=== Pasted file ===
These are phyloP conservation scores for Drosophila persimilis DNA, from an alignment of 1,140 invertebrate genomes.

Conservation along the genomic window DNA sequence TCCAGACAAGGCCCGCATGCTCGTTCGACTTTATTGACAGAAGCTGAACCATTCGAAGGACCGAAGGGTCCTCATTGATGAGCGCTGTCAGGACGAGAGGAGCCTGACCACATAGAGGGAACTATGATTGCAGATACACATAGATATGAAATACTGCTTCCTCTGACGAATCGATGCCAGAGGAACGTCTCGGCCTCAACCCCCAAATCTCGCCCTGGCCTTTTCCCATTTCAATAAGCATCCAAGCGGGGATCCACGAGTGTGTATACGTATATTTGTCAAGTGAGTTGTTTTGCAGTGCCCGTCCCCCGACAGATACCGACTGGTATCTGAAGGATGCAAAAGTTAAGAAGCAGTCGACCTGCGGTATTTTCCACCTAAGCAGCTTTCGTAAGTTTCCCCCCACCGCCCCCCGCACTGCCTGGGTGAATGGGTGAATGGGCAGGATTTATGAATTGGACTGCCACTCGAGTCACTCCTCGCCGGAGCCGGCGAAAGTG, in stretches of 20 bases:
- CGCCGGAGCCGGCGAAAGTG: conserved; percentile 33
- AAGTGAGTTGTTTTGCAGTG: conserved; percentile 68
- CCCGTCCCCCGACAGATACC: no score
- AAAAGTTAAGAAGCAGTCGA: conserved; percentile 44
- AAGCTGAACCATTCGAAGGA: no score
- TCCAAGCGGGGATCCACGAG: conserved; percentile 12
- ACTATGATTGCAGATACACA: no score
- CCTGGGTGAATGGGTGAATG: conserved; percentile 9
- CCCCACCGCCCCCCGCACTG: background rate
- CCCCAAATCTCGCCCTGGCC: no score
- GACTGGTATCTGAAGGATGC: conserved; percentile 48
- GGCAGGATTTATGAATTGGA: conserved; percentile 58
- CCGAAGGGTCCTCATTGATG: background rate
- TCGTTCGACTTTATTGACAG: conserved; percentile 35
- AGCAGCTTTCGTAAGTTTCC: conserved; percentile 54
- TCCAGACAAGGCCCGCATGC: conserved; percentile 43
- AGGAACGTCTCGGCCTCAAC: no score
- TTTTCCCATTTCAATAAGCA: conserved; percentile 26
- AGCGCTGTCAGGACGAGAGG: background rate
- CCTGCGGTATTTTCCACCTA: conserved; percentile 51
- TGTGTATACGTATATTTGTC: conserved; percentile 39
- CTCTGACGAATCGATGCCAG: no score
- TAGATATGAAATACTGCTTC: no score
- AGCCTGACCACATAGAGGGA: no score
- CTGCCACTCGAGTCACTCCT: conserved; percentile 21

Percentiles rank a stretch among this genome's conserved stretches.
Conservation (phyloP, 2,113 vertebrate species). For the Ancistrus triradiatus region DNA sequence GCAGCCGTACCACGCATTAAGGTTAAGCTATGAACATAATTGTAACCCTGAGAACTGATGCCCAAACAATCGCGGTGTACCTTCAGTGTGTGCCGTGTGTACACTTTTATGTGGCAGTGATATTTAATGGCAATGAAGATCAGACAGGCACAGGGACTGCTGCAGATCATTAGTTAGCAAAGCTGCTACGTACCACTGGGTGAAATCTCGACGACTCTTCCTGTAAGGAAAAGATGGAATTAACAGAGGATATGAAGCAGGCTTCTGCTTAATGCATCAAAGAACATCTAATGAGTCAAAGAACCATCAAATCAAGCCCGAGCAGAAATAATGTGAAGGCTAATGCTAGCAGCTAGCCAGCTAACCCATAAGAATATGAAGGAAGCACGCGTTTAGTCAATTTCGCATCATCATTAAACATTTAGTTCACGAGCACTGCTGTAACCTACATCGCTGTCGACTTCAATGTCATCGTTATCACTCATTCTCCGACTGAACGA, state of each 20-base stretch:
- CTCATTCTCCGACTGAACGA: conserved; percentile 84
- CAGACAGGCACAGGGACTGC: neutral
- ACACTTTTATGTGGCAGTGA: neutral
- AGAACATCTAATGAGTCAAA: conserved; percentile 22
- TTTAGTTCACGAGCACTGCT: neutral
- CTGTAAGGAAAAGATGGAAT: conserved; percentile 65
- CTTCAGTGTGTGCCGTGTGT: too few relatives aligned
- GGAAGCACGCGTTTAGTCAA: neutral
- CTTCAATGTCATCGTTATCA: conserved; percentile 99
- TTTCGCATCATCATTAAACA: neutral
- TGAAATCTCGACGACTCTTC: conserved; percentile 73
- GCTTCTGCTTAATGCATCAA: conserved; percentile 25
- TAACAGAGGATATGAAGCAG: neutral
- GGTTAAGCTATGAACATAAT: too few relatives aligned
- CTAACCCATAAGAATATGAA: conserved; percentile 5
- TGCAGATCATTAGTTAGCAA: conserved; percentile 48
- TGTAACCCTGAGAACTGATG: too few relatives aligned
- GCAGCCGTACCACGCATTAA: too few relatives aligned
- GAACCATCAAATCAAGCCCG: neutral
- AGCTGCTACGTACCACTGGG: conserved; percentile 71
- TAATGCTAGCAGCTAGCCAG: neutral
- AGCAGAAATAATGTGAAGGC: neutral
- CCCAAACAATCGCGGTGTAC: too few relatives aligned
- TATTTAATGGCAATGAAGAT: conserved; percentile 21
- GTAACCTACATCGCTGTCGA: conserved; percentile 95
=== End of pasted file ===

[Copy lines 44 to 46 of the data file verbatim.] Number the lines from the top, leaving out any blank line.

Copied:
- CTAACCCATAAGAATATGAA: conserved; percentile 5
- TGCAGATCATTAGTTAGCAA: conserved; percentile 48
- TGTAACCCTGAGAACTGATG: too few relatives aligned